Science & Faith
12/5/12 at 02:53 PM 0 Comments

Debate Over Darwin and Eugenics Continues: Part 2 (Racism and Moral Evolution)

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A reader of my earlier blog on Darwin's influence on Hitler's ideology wrote:

I find it ironic that people like this author insist on associating evolution with the Nazis. The Nazis specifically banned the works of Darwin because the "master race" could not have evolved from lower creatures. Eugenics is often conflated with natural selection because people often associate "evolution" with a teleological perspective that species always "evolve" to a higher form. Actually, adaption does not always mean moving "forward" as we think of it as we see amphibians who lose the ability to leave the water, and cave fish who lose their eye sight. Consequently, as soon as someone claims evolution means always moving "higher," I know they don't really understand the theory. "Social Darwinism" is the invalid link between evolutionary biology and eugenics. Identifying that humans are eliminating the impact of natural selection is a true statement. However, it is not justification for the genocide committed by Hitler. Darwin never would have approved of active eugenics. In case the author forgets, Darwin was an abolitionist opposed to slavery, which make him hardly the villain or the source of so much racial villainy as some right wing anti-science christians try to associate with Darwin.

We ought to be grateful that Darwin, personally, was opposed to slavery and the genocidal elimination of the "races" of humans that Darwin's own theory said were biologically inferior. But, one only has to read a little more Darwin to know how he promoted a new allegedly scientific justification for racial inequality ("weaker" and "more powerful" races or tribes in Darwin's own words--see below). Most Darwinists today would rather ignore such racist statements in Darwin's book The Descent of Man (1871). Let me drag them back into the light of day for careful review. You may find these quotations on the indicated page numbers of the first edition of Darwin's Descent of Man.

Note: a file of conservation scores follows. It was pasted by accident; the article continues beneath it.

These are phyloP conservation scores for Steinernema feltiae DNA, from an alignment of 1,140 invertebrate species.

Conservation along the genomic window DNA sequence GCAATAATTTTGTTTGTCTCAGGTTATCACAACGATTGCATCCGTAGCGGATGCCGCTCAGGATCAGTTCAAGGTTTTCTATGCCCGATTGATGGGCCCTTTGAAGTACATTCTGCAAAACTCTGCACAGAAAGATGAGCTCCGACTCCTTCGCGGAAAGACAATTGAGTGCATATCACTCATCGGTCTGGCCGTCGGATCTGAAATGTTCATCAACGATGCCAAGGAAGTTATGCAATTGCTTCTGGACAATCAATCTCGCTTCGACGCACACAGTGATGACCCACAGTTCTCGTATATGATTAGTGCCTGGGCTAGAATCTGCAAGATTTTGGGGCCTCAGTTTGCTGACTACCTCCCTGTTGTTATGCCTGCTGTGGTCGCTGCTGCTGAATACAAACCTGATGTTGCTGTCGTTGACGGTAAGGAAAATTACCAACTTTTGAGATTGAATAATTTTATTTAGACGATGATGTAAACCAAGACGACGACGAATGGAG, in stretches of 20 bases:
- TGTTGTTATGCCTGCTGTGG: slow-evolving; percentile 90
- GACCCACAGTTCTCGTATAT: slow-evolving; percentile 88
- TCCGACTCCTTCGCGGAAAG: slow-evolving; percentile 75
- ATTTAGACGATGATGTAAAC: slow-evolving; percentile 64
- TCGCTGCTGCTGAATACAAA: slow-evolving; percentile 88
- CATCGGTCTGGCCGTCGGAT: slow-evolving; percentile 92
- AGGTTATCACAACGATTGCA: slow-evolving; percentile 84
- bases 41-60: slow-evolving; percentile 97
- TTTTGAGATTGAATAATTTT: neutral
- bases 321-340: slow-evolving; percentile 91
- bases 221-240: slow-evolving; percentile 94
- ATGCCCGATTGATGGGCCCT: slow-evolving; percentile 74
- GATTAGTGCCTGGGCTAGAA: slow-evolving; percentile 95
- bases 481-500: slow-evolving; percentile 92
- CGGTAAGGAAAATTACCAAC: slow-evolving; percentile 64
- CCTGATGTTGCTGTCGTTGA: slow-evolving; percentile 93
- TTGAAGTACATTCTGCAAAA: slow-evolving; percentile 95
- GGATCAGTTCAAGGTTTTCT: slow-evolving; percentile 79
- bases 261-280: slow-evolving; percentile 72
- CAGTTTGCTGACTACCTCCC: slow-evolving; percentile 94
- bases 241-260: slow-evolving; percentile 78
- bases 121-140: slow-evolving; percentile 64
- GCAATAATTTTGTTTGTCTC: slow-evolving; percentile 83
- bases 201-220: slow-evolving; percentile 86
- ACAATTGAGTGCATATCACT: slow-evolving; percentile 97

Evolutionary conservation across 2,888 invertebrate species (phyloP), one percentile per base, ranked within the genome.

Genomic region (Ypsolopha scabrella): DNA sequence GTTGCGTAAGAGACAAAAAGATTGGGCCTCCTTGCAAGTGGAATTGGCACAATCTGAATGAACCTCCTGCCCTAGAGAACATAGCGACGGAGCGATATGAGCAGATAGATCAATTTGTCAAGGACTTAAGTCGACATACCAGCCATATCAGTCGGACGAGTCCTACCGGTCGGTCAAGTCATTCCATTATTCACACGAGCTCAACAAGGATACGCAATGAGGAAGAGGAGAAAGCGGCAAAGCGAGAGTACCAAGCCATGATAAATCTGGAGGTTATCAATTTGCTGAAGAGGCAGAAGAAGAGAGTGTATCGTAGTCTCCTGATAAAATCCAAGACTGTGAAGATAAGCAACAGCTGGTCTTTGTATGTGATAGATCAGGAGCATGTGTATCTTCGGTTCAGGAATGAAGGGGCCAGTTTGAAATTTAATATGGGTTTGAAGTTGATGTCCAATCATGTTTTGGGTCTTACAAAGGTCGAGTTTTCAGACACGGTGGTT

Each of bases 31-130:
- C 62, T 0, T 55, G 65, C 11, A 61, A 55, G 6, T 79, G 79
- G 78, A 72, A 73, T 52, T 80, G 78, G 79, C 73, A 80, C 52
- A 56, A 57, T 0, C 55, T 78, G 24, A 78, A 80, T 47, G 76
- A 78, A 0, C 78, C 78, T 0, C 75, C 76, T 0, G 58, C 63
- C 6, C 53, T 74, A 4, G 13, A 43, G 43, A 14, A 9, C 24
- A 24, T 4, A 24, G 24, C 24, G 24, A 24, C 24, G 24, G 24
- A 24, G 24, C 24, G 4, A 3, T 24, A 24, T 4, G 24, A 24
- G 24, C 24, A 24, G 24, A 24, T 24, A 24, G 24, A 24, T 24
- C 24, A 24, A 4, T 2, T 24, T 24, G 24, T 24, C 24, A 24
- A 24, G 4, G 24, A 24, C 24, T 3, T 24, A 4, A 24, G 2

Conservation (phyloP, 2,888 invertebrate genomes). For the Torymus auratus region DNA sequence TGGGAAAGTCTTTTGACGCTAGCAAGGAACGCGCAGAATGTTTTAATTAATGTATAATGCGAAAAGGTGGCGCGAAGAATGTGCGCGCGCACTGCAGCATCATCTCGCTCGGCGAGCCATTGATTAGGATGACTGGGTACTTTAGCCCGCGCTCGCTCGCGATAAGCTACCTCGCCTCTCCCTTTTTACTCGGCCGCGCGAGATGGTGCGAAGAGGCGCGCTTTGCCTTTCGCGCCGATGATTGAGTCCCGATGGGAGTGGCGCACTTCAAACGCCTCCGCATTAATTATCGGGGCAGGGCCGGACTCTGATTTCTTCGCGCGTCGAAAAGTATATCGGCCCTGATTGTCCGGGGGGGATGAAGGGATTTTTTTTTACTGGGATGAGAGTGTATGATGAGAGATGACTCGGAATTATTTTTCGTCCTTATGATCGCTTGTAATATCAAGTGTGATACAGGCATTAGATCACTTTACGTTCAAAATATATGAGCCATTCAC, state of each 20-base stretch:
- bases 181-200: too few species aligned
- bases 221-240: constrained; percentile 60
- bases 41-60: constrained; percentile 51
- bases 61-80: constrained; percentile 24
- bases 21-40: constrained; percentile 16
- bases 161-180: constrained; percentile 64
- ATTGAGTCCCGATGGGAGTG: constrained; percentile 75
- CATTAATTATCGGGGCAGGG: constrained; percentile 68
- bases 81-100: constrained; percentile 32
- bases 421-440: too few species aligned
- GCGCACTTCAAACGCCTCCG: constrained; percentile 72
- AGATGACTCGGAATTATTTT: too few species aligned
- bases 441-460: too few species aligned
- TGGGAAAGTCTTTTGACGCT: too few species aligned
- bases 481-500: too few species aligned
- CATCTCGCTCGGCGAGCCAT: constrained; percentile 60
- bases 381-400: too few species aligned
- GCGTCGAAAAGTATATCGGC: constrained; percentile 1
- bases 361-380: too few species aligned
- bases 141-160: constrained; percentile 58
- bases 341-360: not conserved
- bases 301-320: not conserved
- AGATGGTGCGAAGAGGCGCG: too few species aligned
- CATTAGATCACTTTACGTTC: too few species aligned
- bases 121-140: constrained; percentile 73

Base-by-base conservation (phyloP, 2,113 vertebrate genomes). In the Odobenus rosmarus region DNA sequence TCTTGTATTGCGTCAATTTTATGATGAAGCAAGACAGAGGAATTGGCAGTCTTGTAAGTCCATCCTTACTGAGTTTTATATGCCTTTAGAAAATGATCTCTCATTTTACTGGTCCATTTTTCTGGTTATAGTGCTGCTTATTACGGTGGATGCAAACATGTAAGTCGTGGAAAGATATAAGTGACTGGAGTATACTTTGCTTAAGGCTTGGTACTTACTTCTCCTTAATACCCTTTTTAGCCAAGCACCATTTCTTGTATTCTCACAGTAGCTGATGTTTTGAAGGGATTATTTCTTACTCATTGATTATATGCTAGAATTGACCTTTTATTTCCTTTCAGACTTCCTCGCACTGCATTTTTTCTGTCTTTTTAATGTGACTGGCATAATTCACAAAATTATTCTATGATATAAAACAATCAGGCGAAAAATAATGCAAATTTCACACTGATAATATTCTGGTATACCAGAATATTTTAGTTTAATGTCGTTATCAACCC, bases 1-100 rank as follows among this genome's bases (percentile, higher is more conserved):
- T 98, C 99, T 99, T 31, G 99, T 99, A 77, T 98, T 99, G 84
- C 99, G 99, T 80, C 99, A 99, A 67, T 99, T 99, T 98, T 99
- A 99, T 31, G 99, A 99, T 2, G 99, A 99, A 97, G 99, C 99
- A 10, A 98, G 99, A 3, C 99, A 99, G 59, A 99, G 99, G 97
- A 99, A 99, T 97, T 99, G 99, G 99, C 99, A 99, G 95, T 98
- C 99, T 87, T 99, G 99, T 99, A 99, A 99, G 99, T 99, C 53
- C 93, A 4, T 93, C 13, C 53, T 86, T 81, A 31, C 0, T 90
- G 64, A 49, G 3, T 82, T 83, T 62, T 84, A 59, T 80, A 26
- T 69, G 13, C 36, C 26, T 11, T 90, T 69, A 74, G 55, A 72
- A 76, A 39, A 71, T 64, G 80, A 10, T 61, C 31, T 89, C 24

“At the present day civilised nations are everywhere supplanting barbarous nations, excepting where the climate opposes a deadly barrier; and they succeed mainly, though not exclusively, through their arts, which are the products of the intellect. It is, therefore, highly probable that with mankind the intellectual faculties have been gradually perfected through natural selection; and this conclusion is sufficient for our purpose” (p. 160).